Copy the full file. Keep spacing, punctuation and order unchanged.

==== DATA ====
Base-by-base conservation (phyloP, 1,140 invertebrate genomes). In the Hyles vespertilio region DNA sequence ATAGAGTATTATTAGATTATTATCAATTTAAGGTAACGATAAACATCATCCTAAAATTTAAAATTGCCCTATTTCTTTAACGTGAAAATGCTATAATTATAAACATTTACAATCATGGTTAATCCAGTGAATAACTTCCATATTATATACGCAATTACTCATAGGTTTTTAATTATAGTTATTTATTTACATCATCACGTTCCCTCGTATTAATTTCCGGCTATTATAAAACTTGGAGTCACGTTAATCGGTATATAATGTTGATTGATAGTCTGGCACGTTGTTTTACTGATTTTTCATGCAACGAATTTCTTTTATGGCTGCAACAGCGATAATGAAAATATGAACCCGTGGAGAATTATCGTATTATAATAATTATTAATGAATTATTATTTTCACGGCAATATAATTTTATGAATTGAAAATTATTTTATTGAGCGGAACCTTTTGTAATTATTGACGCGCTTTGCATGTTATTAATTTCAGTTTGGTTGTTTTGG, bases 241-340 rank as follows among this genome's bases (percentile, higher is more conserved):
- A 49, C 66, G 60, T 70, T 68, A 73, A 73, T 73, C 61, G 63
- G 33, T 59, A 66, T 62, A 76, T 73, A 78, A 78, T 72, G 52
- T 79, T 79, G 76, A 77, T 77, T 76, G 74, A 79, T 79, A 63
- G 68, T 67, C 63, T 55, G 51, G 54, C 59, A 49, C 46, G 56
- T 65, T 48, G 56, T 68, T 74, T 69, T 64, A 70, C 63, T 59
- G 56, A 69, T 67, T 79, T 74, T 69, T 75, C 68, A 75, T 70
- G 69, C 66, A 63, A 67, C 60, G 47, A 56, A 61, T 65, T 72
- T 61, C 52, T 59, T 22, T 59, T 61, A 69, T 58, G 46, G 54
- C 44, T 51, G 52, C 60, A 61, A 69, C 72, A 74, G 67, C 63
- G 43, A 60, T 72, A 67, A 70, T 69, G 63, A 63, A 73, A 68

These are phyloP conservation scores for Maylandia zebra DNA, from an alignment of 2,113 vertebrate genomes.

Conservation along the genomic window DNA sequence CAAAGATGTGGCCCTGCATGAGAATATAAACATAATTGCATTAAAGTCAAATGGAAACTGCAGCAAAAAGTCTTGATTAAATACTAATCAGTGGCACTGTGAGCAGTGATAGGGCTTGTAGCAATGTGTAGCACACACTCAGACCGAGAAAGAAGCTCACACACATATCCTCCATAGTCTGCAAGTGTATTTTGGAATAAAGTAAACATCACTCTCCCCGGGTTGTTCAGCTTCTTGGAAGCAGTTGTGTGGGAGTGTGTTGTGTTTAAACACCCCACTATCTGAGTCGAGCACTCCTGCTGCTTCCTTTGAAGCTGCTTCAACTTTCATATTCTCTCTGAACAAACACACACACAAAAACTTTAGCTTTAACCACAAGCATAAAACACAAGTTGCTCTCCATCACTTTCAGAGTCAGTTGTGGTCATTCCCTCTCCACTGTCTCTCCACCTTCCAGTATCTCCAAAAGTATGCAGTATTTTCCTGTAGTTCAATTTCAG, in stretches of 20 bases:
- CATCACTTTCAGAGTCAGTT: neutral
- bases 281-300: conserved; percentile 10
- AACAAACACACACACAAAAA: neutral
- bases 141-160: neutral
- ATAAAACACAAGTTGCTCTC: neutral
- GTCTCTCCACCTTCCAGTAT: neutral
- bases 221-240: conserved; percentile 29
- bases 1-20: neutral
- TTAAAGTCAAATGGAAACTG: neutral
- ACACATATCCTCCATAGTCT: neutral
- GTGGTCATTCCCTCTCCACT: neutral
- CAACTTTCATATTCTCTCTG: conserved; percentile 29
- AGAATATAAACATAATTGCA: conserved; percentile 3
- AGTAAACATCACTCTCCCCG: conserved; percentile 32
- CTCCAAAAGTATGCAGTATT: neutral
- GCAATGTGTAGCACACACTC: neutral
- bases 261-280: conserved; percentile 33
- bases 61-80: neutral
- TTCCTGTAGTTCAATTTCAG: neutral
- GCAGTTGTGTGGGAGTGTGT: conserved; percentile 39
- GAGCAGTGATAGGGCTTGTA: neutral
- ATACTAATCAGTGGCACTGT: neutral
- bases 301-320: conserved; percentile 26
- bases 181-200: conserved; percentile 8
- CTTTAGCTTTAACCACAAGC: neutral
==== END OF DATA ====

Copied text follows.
Base-by-base conservation (phyloP, 1,140 invertebrate genomes). In the Hyles vespertilio region DNA sequence ATAGAGTATTATTAGATTATTATCAATTTAAGGTAACGATAAACATCATCCTAAAATTTAAAATTGCCCTATTTCTTTAACGTGAAAATGCTATAATTATAAACATTTACAATCATGGTTAATCCAGTGAATAACTTCCATATTATATACGCAATTACTCATAGGTTTTTAATTATAGTTATTTATTTACATCATCACGTTCCCTCGTATTAATTTCCGGCTATTATAAAACTTGGAGTCACGTTAATCGGTATATAATGTTGATTGATAGTCTGGCACGTTGTTTTACTGATTTTTCATGCAACGAATTTCTTTTATGGCTGCAACAGCGATAATGAAAATATGAACCCGTGGAGAATTATCGTATTATAATAATTATTAATGAATTATTATTTTCACGGCAATATAATTTTATGAATTGAAAATTATTTTATTGAGCGGAACCTTTTGTAATTATTGACGCGCTTTGCATGTTATTAATTTCAGTTTGGTTGTTTTGG, bases 241-340 rank as follows among this genome's bases (percentile, higher is more conserved):
- A 49, C 66, G 60, T 70, T 68, A 73, A 73, T 73, C 61, G 63
- G 33, T 59, A 66, T 62, A 76, T 73, A 78, A 78, T 72, G 52
- T 79, T 79, G 76, A 77, T 77, T 76, G 74, A 79, T 79, A 63
- G 68, T 67, C 63, T 55, G 51, G 54, C 59, A 49, C 46, G 56
- T 65, T 48, G 56, T 68, T 74, T 69, T 64, A 70, C 63, T 59
- G 56, A 69, T 67, T 79, T 74, T 69, T 75, C 68, A 75, T 70
- G 69, C 66, A 63, A 67, C 60, G 47, A 56, A 61, T 65, T 72
- T 61, C 52, T 59, T 22, T 59, T 61, A 69, T 58, G 46, G 54
- C 44, T 51, G 52, C 60, A 61, A 69, C 72, A 74, G 67, C 63
- G 43, A 60, T 72, A 67, A 70, T 69, G 63, A 63, A 73, A 68

These are phyloP conservation scores for Maylandia zebra DNA, from an alignment of 2,113 vertebrate genomes.

Conservation along the genomic window DNA sequence CAAAGATGTGGCCCTGCATGAGAATATAAACATAATTGCATTAAAGTCAAATGGAAACTGCAGCAAAAAGTCTTGATTAAATACTAATCAGTGGCACTGTGAGCAGTGATAGGGCTTGTAGCAATGTGTAGCACACACTCAGACCGAGAAAGAAGCTCACACACATATCCTCCATAGTCTGCAAGTGTATTTTGGAATAAAGTAAACATCACTCTCCCCGGGTTGTTCAGCTTCTTGGAAGCAGTTGTGTGGGAGTGTGTTGTGTTTAAACACCCCACTATCTGAGTCGAGCACTCCTGCTGCTTCCTTTGAAGCTGCTTCAACTTTCATATTCTCTCTGAACAAACACACACACAAAAACTTTAGCTTTAACCACAAGCATAAAACACAAGTTGCTCTCCATCACTTTCAGAGTCAGTTGTGGTCATTCCCTCTCCACTGTCTCTCCACCTTCCAGTATCTCCAAAAGTATGCAGTATTTTCCTGTAGTTCAATTTCAG, in stretches of 20 bases:
- CATCACTTTCAGAGTCAGTT: neutral
- bases 281-300: conserved; percentile 10
- AACAAACACACACACAAAAA: neutral
- bases 141-160: neutral
- ATAAAACACAAGTTGCTCTC: neutral
- GTCTCTCCACCTTCCAGTAT: neutral
- bases 221-240: conserved; percentile 29
- bases 1-20: neutral
- TTAAAGTCAAATGGAAACTG: neutral
- ACACATATCCTCCATAGTCT: neutral
- GTGGTCATTCCCTCTCCACT: neutral
- CAACTTTCATATTCTCTCTG: conserved; percentile 29
- AGAATATAAACATAATTGCA: conserved; percentile 3
- AGTAAACATCACTCTCCCCG: conserved; percentile 32
- CTCCAAAAGTATGCAGTATT: neutral
- GCAATGTGTAGCACACACTC: neutral
- bases 261-280: conserved; percentile 33
- bases 61-80: neutral
- TTCCTGTAGTTCAATTTCAG: neutral
- GCAGTTGTGTGGGAGTGTGT: conserved; percentile 39
- GAGCAGTGATAGGGCTTGTA: neutral
- ATACTAATCAGTGGCACTGT: neutral
- bases 301-320: conserved; percentile 26
- bases 181-200: conserved; percentile 8
- CTTTAGCTTTAACCACAAGC: neutral